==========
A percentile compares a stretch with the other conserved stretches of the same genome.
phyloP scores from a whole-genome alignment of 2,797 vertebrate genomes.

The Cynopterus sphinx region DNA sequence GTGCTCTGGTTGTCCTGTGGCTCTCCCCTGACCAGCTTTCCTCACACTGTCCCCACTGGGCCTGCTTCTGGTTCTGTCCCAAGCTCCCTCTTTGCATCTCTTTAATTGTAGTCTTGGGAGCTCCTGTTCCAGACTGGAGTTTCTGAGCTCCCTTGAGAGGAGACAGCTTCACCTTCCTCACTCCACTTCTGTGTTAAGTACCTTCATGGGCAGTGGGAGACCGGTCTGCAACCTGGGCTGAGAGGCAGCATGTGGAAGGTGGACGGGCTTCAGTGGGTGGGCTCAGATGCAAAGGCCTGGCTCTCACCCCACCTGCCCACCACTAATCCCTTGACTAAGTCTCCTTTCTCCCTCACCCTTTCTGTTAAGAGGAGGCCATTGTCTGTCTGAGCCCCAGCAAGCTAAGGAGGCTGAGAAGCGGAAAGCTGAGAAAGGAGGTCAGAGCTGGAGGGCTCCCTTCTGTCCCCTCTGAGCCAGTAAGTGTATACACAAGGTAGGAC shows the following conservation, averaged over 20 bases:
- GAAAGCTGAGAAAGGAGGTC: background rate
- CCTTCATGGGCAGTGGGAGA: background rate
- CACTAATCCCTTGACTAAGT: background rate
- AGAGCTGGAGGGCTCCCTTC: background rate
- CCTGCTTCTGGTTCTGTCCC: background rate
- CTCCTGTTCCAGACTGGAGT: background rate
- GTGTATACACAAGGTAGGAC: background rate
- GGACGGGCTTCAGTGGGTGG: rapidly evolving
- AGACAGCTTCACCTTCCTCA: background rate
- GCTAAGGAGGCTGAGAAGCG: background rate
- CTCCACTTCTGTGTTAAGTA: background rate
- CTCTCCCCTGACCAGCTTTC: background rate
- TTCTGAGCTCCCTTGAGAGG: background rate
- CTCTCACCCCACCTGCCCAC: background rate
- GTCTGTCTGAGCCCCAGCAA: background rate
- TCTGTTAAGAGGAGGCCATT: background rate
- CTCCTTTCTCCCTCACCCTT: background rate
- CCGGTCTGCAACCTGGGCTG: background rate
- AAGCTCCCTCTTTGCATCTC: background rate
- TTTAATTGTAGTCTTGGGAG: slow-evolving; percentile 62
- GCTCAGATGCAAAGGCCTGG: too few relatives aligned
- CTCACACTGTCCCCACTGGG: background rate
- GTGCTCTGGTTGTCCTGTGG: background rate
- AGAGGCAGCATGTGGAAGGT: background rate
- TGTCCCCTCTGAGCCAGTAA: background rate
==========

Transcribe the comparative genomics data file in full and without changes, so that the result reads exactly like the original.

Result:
A percentile compares a stretch with the other conserved stretches of the same genome.
phyloP scores from a whole-genome alignment of 2,797 vertebrate genomes.

The Cynopterus sphinx region DNA sequence GTGCTCTGGTTGTCCTGTGGCTCTCCCCTGACCAGCTTTCCTCACACTGTCCCCACTGGGCCTGCTTCTGGTTCTGTCCCAAGCTCCCTCTTTGCATCTCTTTAATTGTAGTCTTGGGAGCTCCTGTTCCAGACTGGAGTTTCTGAGCTCCCTTGAGAGGAGACAGCTTCACCTTCCTCACTCCACTTCTGTGTTAAGTACCTTCATGGGCAGTGGGAGACCGGTCTGCAACCTGGGCTGAGAGGCAGCATGTGGAAGGTGGACGGGCTTCAGTGGGTGGGCTCAGATGCAAAGGCCTGGCTCTCACCCCACCTGCCCACCACTAATCCCTTGACTAAGTCTCCTTTCTCCCTCACCCTTTCTGTTAAGAGGAGGCCATTGTCTGTCTGAGCCCCAGCAAGCTAAGGAGGCTGAGAAGCGGAAAGCTGAGAAAGGAGGTCAGAGCTGGAGGGCTCCCTTCTGTCCCCTCTGAGCCAGTAAGTGTATACACAAGGTAGGAC shows the following conservation, averaged over 20 bases:
- GAAAGCTGAGAAAGGAGGTC: background rate
- CCTTCATGGGCAGTGGGAGA: background rate
- CACTAATCCCTTGACTAAGT: background rate
- AGAGCTGGAGGGCTCCCTTC: background rate
- CCTGCTTCTGGTTCTGTCCC: background rate
- CTCCTGTTCCAGACTGGAGT: background rate
- GTGTATACACAAGGTAGGAC: background rate
- GGACGGGCTTCAGTGGGTGG: rapidly evolving
- AGACAGCTTCACCTTCCTCA: background rate
- GCTAAGGAGGCTGAGAAGCG: background rate
- CTCCACTTCTGTGTTAAGTA: background rate
- CTCTCCCCTGACCAGCTTTC: background rate
- TTCTGAGCTCCCTTGAGAGG: background rate
- CTCTCACCCCACCTGCCCAC: background rate
- GTCTGTCTGAGCCCCAGCAA: background rate
- TCTGTTAAGAGGAGGCCATT: background rate
- CTCCTTTCTCCCTCACCCTT: background rate
- CCGGTCTGCAACCTGGGCTG: background rate
- AAGCTCCCTCTTTGCATCTC: background rate
- TTTAATTGTAGTCTTGGGAG: slow-evolving; percentile 62
- GCTCAGATGCAAAGGCCTGG: too few relatives aligned
- CTCACACTGTCCCCACTGGG: background rate
- GTGCTCTGGTTGTCCTGTGG: background rate
- AGAGGCAGCATGTGGAAGGT: background rate
- TGTCCCCTCTGAGCCAGTAA: background rate